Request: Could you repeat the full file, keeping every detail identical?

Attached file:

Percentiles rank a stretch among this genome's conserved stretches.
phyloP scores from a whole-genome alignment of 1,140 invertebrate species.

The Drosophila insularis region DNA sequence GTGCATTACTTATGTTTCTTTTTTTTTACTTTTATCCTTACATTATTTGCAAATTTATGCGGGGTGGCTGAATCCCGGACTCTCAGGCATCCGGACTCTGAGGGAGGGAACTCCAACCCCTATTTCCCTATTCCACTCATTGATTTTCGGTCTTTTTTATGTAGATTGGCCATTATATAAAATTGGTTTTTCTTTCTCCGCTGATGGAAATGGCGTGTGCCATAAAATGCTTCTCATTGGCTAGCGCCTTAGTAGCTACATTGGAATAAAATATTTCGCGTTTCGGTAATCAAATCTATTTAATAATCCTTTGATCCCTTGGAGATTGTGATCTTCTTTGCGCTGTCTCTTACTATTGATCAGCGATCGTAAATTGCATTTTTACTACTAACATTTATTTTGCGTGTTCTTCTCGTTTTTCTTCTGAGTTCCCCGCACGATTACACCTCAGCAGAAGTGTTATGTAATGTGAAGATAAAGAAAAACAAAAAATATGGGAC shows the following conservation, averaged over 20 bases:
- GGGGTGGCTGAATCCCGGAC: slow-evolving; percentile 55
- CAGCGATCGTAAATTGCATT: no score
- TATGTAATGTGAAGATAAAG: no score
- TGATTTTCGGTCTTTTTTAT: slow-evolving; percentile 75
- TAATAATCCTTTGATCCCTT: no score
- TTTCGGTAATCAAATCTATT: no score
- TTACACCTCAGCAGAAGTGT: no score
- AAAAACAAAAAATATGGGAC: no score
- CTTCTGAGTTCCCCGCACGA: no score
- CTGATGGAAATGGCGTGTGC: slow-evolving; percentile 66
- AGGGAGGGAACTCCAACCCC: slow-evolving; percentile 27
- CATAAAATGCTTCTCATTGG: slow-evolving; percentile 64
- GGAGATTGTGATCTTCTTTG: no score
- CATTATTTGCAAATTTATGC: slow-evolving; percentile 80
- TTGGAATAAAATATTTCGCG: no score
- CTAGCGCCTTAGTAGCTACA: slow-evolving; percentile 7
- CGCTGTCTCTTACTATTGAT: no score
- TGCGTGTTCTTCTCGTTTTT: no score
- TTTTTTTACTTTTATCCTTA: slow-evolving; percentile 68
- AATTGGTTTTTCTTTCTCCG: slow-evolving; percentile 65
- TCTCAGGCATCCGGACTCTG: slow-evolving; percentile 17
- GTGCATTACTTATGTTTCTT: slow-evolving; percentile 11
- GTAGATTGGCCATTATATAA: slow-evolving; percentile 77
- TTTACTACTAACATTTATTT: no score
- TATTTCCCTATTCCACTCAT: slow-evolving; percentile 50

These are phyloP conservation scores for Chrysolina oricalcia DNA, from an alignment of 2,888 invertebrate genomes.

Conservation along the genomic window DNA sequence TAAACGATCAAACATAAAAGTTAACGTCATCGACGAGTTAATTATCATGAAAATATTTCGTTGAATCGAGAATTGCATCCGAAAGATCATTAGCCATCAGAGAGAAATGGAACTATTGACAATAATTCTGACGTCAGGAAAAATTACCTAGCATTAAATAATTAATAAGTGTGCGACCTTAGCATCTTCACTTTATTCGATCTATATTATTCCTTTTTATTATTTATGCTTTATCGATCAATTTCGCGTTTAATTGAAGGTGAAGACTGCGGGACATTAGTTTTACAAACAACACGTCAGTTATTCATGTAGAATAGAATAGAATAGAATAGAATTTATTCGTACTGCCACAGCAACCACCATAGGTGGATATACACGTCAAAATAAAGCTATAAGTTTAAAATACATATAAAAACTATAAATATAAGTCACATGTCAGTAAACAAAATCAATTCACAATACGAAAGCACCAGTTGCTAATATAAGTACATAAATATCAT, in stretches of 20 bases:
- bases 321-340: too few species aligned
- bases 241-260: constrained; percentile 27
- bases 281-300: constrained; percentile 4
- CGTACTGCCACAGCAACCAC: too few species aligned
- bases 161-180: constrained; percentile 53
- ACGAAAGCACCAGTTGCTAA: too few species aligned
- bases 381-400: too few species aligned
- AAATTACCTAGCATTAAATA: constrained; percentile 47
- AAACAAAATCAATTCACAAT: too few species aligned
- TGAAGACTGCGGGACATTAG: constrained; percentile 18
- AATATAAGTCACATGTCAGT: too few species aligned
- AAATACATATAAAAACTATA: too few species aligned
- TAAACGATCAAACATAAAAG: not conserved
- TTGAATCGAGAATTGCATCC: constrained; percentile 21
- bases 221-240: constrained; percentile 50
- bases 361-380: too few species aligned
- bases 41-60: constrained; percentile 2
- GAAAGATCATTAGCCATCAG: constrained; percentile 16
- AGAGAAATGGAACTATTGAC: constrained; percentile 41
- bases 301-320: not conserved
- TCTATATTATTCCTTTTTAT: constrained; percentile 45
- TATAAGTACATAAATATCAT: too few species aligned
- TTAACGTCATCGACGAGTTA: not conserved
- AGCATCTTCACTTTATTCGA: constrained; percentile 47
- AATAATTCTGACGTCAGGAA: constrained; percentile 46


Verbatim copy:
Percentiles rank a stretch among this genome's conserved stretches.
phyloP scores from a whole-genome alignment of 1,140 invertebrate species.

The Drosophila insularis region DNA sequence GTGCATTACTTATGTTTCTTTTTTTTTACTTTTATCCTTACATTATTTGCAAATTTATGCGGGGTGGCTGAATCCCGGACTCTCAGGCATCCGGACTCTGAGGGAGGGAACTCCAACCCCTATTTCCCTATTCCACTCATTGATTTTCGGTCTTTTTTATGTAGATTGGCCATTATATAAAATTGGTTTTTCTTTCTCCGCTGATGGAAATGGCGTGTGCCATAAAATGCTTCTCATTGGCTAGCGCCTTAGTAGCTACATTGGAATAAAATATTTCGCGTTTCGGTAATCAAATCTATTTAATAATCCTTTGATCCCTTGGAGATTGTGATCTTCTTTGCGCTGTCTCTTACTATTGATCAGCGATCGTAAATTGCATTTTTACTACTAACATTTATTTTGCGTGTTCTTCTCGTTTTTCTTCTGAGTTCCCCGCACGATTACACCTCAGCAGAAGTGTTATGTAATGTGAAGATAAAGAAAAACAAAAAATATGGGAC shows the following conservation, averaged over 20 bases:
- GGGGTGGCTGAATCCCGGAC: slow-evolving; percentile 55
- CAGCGATCGTAAATTGCATT: no score
- TATGTAATGTGAAGATAAAG: no score
- TGATTTTCGGTCTTTTTTAT: slow-evolving; percentile 75
- TAATAATCCTTTGATCCCTT: no score
- TTTCGGTAATCAAATCTATT: no score
- TTACACCTCAGCAGAAGTGT: no score
- AAAAACAAAAAATATGGGAC: no score
- CTTCTGAGTTCCCCGCACGA: no score
- CTGATGGAAATGGCGTGTGC: slow-evolving; percentile 66
- AGGGAGGGAACTCCAACCCC: slow-evolving; percentile 27
- CATAAAATGCTTCTCATTGG: slow-evolving; percentile 64
- GGAGATTGTGATCTTCTTTG: no score
- CATTATTTGCAAATTTATGC: slow-evolving; percentile 80
- TTGGAATAAAATATTTCGCG: no score
- CTAGCGCCTTAGTAGCTACA: slow-evolving; percentile 7
- CGCTGTCTCTTACTATTGAT: no score
- TGCGTGTTCTTCTCGTTTTT: no score
- TTTTTTTACTTTTATCCTTA: slow-evolving; percentile 68
- AATTGGTTTTTCTTTCTCCG: slow-evolving; percentile 65
- TCTCAGGCATCCGGACTCTG: slow-evolving; percentile 17
- GTGCATTACTTATGTTTCTT: slow-evolving; percentile 11
- GTAGATTGGCCATTATATAA: slow-evolving; percentile 77
- TTTACTACTAACATTTATTT: no score
- TATTTCCCTATTCCACTCAT: slow-evolving; percentile 50

These are phyloP conservation scores for Chrysolina oricalcia DNA, from an alignment of 2,888 invertebrate genomes.

Conservation along the genomic window DNA sequence TAAACGATCAAACATAAAAGTTAACGTCATCGACGAGTTAATTATCATGAAAATATTTCGTTGAATCGAGAATTGCATCCGAAAGATCATTAGCCATCAGAGAGAAATGGAACTATTGACAATAATTCTGACGTCAGGAAAAATTACCTAGCATTAAATAATTAATAAGTGTGCGACCTTAGCATCTTCACTTTATTCGATCTATATTATTCCTTTTTATTATTTATGCTTTATCGATCAATTTCGCGTTTAATTGAAGGTGAAGACTGCGGGACATTAGTTTTACAAACAACACGTCAGTTATTCATGTAGAATAGAATAGAATAGAATAGAATTTATTCGTACTGCCACAGCAACCACCATAGGTGGATATACACGTCAAAATAAAGCTATAAGTTTAAAATACATATAAAAACTATAAATATAAGTCACATGTCAGTAAACAAAATCAATTCACAATACGAAAGCACCAGTTGCTAATATAAGTACATAAATATCAT, in stretches of 20 bases:
- bases 321-340: too few species aligned
- bases 241-260: constrained; percentile 27
- bases 281-300: constrained; percentile 4
- CGTACTGCCACAGCAACCAC: too few species aligned
- bases 161-180: constrained; percentile 53
- ACGAAAGCACCAGTTGCTAA: too few species aligned
- bases 381-400: too few species aligned
- AAATTACCTAGCATTAAATA: constrained; percentile 47
- AAACAAAATCAATTCACAAT: too few species aligned
- TGAAGACTGCGGGACATTAG: constrained; percentile 18
- AATATAAGTCACATGTCAGT: too few species aligned
- AAATACATATAAAAACTATA: too few species aligned
- TAAACGATCAAACATAAAAG: not conserved
- TTGAATCGAGAATTGCATCC: constrained; percentile 21
- bases 221-240: constrained; percentile 50
- bases 361-380: too few species aligned
- bases 41-60: constrained; percentile 2
- GAAAGATCATTAGCCATCAG: constrained; percentile 16
- AGAGAAATGGAACTATTGAC: constrained; percentile 41
- bases 301-320: not conserved
- TCTATATTATTCCTTTTTAT: constrained; percentile 45
- TATAAGTACATAAATATCAT: too few species aligned
- TTAACGTCATCGACGAGTTA: not conserved
- AGCATCTTCACTTTATTCGA: constrained; percentile 47
- AATAATTCTGACGTCAGGAA: constrained; percentile 46